- 11. Designing Recursive Methods • Understand problem requirements • Determine limiting conditions • Identify base cases Java Programming: From Problem Analysis to Program Design, 5e 11
- 12. Designing Recursive Methods (continued) • Provide direct solution to each base case • Identify general case(s) • Provide solutions to general cases in terms of smaller versions of general cases Java Programming: From Problem Analysis to Program Design, 5e 12
- 13. Recursive Factorial Method public static int fact(int num) { if (num = = 0) return 1; else return num * fact(num – 1); } Java Programming: From Problem Analysis to Program Design, 5e 13
- 14. Recursive Factorial Method (continued) Java Programming: From Problem Analysis to Program Design, 5e 14
- 15. Largest Value in Array Java Programming: From Problem Analysis to Program Design, 5e 15
- 16. Largest Value in Array (continued) • • if the size of the list is 1 the largest element in the list is the only element in the list else to find the largest element in list[a]...list[b] a. find the largest element in list[a + 1]...list[b] and call it max b. compare list[a] and max if (list[a] >= max) the largest element in list[a]...list[b] is list[a] else the largest element in list[a]...list[b] is max Java Programming: From Problem Analysis to Program Design, 5e 16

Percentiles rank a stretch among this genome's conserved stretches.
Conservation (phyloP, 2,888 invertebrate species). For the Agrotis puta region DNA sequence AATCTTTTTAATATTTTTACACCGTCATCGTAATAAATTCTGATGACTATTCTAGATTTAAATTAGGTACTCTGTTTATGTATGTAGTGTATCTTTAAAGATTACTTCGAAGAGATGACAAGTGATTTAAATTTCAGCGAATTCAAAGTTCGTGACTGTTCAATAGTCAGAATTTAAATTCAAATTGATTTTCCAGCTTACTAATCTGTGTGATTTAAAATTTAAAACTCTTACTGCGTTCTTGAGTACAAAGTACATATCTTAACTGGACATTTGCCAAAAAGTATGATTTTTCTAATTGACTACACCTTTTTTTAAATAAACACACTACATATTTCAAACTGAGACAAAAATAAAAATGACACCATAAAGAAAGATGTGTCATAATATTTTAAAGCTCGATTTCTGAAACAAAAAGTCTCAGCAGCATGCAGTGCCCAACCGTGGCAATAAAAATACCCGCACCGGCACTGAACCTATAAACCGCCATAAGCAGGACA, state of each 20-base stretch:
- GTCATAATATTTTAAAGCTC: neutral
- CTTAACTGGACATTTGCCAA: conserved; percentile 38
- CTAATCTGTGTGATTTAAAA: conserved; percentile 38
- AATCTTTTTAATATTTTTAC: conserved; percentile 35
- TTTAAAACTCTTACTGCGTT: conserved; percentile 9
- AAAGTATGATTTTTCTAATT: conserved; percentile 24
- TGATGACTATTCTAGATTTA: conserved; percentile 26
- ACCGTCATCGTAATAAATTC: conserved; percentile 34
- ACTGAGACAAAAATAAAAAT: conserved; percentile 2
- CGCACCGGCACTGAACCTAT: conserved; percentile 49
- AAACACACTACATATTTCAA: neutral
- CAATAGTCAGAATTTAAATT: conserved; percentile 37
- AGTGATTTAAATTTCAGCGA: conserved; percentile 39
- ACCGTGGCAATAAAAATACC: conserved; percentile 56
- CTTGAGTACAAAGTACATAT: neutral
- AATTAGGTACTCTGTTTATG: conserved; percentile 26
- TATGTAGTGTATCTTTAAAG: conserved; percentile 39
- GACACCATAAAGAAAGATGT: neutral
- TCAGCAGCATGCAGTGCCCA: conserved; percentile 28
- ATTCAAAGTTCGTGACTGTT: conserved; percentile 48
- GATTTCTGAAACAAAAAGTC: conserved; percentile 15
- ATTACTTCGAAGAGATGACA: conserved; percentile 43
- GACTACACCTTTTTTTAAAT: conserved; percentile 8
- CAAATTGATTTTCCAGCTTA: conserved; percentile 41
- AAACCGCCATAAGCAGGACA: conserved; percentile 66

- 17. Largest Value in Array (continued) public static int largest(int[] list, int lowerIndex, int upperIndex) { int max; if (lowerIndex == upperIndex) return list[lowerIndex]; else { max = largest(list, lowerIndex + 1, upperIndex); if (list[lowerIndex] >= max) return list[lowerIndex]; else return max; } } Java Programming: From Problem Analysis to Program Design, 5e 17
- 18. Execution of largest (list, 0, 3) Java Programming: From Problem Analysis to Program Design, 5e 18
- 19. Execution of largest (list, 0, 3) Java Programming: From Problem Analysis to Program Design, 5e 19
- 20. Recursive Fibonacci Java Programming: From Problem Analysis to Program Design, 5e 20
- 21. Recursive Fibonacci (continued) public static int rFibNum(int a, int b, int n) { if (n == 1) return a; else if (n == 2) return b; else return rFibNum(a, b, n -1) + rFibNum(a, b, n - 2); } Java Programming: From Problem Analysis to Program Design, 5e 21
- 22. Recursive Fibonacci (continued) Java Programming: From Problem Analysis to Program Design, 5e 22
- 23. Towers of Hanoi Problem with Three Disks Java Programming: From Problem Analysis to Program Design, 5e 23
- 24. Towers of Hanoi: Three Disk Solution Java Programming: From Problem Analysis to Program Design, 5e 24
- 25. Towers of Hanoi: Three Disk Solution (continued) Java Programming: From Problem Analysis to Program Design, 5e 25